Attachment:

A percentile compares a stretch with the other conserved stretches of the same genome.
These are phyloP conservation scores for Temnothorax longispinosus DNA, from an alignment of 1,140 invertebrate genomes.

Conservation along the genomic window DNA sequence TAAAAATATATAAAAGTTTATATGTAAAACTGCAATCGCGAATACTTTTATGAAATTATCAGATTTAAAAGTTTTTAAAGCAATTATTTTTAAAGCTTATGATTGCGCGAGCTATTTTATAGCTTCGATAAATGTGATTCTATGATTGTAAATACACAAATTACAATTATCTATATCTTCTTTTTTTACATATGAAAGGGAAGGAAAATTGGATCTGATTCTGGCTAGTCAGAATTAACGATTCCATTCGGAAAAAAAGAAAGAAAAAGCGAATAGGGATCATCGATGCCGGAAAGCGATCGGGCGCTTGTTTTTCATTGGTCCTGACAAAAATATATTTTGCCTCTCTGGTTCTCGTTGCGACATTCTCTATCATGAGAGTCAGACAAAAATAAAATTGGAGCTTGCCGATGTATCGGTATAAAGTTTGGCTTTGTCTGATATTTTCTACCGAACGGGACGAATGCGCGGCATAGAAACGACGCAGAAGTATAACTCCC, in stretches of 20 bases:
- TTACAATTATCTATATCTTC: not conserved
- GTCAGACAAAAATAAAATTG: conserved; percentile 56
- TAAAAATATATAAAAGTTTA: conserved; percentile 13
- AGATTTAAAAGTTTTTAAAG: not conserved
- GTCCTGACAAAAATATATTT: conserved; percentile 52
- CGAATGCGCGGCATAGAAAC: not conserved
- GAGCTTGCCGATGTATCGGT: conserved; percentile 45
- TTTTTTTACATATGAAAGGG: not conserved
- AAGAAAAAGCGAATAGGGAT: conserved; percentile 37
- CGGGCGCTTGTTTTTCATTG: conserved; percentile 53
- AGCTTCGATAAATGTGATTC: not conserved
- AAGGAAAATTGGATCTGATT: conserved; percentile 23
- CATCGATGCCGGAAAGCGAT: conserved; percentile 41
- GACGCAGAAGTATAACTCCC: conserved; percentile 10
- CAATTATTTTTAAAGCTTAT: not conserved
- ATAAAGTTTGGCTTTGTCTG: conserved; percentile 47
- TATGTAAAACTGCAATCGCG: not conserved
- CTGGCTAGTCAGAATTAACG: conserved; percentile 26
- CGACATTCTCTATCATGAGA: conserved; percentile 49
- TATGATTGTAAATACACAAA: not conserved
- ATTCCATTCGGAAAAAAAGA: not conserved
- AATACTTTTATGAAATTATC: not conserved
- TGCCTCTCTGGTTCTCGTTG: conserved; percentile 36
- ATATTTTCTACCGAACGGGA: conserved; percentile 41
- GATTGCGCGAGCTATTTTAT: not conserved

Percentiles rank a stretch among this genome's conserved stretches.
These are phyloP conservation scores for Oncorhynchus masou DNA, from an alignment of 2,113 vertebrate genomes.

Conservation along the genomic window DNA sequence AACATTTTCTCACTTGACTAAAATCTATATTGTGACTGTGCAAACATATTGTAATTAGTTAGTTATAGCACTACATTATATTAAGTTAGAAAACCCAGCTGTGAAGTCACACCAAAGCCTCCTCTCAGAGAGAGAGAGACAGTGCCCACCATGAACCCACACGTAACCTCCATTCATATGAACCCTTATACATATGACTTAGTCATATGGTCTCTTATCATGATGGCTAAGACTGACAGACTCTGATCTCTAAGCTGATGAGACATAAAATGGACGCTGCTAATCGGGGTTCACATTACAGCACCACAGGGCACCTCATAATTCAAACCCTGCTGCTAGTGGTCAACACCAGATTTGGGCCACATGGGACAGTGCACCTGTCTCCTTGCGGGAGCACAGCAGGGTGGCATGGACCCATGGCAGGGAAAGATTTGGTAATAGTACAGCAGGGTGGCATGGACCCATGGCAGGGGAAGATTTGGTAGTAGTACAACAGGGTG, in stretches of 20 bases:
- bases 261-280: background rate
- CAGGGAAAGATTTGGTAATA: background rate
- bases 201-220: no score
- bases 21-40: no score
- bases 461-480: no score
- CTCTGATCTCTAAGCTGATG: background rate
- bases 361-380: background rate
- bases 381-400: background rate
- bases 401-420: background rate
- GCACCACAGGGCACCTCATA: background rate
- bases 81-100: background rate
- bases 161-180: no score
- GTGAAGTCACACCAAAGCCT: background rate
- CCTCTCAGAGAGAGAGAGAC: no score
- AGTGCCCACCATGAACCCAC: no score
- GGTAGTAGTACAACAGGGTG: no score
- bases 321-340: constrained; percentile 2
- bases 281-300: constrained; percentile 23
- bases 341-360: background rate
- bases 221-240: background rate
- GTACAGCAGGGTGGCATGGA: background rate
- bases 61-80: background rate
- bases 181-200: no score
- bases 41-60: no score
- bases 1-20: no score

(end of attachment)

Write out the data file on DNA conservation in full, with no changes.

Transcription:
A percentile compares a stretch with the other conserved stretches of the same genome.
These are phyloP conservation scores for Temnothorax longispinosus DNA, from an alignment of 1,140 invertebrate genomes.

Conservation along the genomic window DNA sequence TAAAAATATATAAAAGTTTATATGTAAAACTGCAATCGCGAATACTTTTATGAAATTATCAGATTTAAAAGTTTTTAAAGCAATTATTTTTAAAGCTTATGATTGCGCGAGCTATTTTATAGCTTCGATAAATGTGATTCTATGATTGTAAATACACAAATTACAATTATCTATATCTTCTTTTTTTACATATGAAAGGGAAGGAAAATTGGATCTGATTCTGGCTAGTCAGAATTAACGATTCCATTCGGAAAAAAAGAAAGAAAAAGCGAATAGGGATCATCGATGCCGGAAAGCGATCGGGCGCTTGTTTTTCATTGGTCCTGACAAAAATATATTTTGCCTCTCTGGTTCTCGTTGCGACATTCTCTATCATGAGAGTCAGACAAAAATAAAATTGGAGCTTGCCGATGTATCGGTATAAAGTTTGGCTTTGTCTGATATTTTCTACCGAACGGGACGAATGCGCGGCATAGAAACGACGCAGAAGTATAACTCCC, in stretches of 20 bases:
- TTACAATTATCTATATCTTC: not conserved
- GTCAGACAAAAATAAAATTG: conserved; percentile 56
- TAAAAATATATAAAAGTTTA: conserved; percentile 13
- AGATTTAAAAGTTTTTAAAG: not conserved
- GTCCTGACAAAAATATATTT: conserved; percentile 52
- CGAATGCGCGGCATAGAAAC: not conserved
- GAGCTTGCCGATGTATCGGT: conserved; percentile 45
- TTTTTTTACATATGAAAGGG: not conserved
- AAGAAAAAGCGAATAGGGAT: conserved; percentile 37
- CGGGCGCTTGTTTTTCATTG: conserved; percentile 53
- AGCTTCGATAAATGTGATTC: not conserved
- AAGGAAAATTGGATCTGATT: conserved; percentile 23
- CATCGATGCCGGAAAGCGAT: conserved; percentile 41
- GACGCAGAAGTATAACTCCC: conserved; percentile 10
- CAATTATTTTTAAAGCTTAT: not conserved
- ATAAAGTTTGGCTTTGTCTG: conserved; percentile 47
- TATGTAAAACTGCAATCGCG: not conserved
- CTGGCTAGTCAGAATTAACG: conserved; percentile 26
- CGACATTCTCTATCATGAGA: conserved; percentile 49
- TATGATTGTAAATACACAAA: not conserved
- ATTCCATTCGGAAAAAAAGA: not conserved
- AATACTTTTATGAAATTATC: not conserved
- TGCCTCTCTGGTTCTCGTTG: conserved; percentile 36
- ATATTTTCTACCGAACGGGA: conserved; percentile 41
- GATTGCGCGAGCTATTTTAT: not conserved

Percentiles rank a stretch among this genome's conserved stretches.
These are phyloP conservation scores for Oncorhynchus masou DNA, from an alignment of 2,113 vertebrate genomes.

Conservation along the genomic window DNA sequence AACATTTTCTCACTTGACTAAAATCTATATTGTGACTGTGCAAACATATTGTAATTAGTTAGTTATAGCACTACATTATATTAAGTTAGAAAACCCAGCTGTGAAGTCACACCAAAGCCTCCTCTCAGAGAGAGAGAGACAGTGCCCACCATGAACCCACACGTAACCTCCATTCATATGAACCCTTATACATATGACTTAGTCATATGGTCTCTTATCATGATGGCTAAGACTGACAGACTCTGATCTCTAAGCTGATGAGACATAAAATGGACGCTGCTAATCGGGGTTCACATTACAGCACCACAGGGCACCTCATAATTCAAACCCTGCTGCTAGTGGTCAACACCAGATTTGGGCCACATGGGACAGTGCACCTGTCTCCTTGCGGGAGCACAGCAGGGTGGCATGGACCCATGGCAGGGAAAGATTTGGTAATAGTACAGCAGGGTGGCATGGACCCATGGCAGGGGAAGATTTGGTAGTAGTACAACAGGGTG, in stretches of 20 bases:
- bases 261-280: background rate
- CAGGGAAAGATTTGGTAATA: background rate
- bases 201-220: no score
- bases 21-40: no score
- bases 461-480: no score
- CTCTGATCTCTAAGCTGATG: background rate
- bases 361-380: background rate
- bases 381-400: background rate
- bases 401-420: background rate
- GCACCACAGGGCACCTCATA: background rate
- bases 81-100: background rate
- bases 161-180: no score
- GTGAAGTCACACCAAAGCCT: background rate
- CCTCTCAGAGAGAGAGAGAC: no score
- AGTGCCCACCATGAACCCAC: no score
- GGTAGTAGTACAACAGGGTG: no score
- bases 321-340: constrained; percentile 2
- bases 281-300: constrained; percentile 23
- bases 341-360: background rate
- bases 221-240: background rate
- GTACAGCAGGGTGGCATGGA: background rate
- bases 61-80: background rate
- bases 181-200: no score
- bases 41-60: no score
- bases 1-20: no score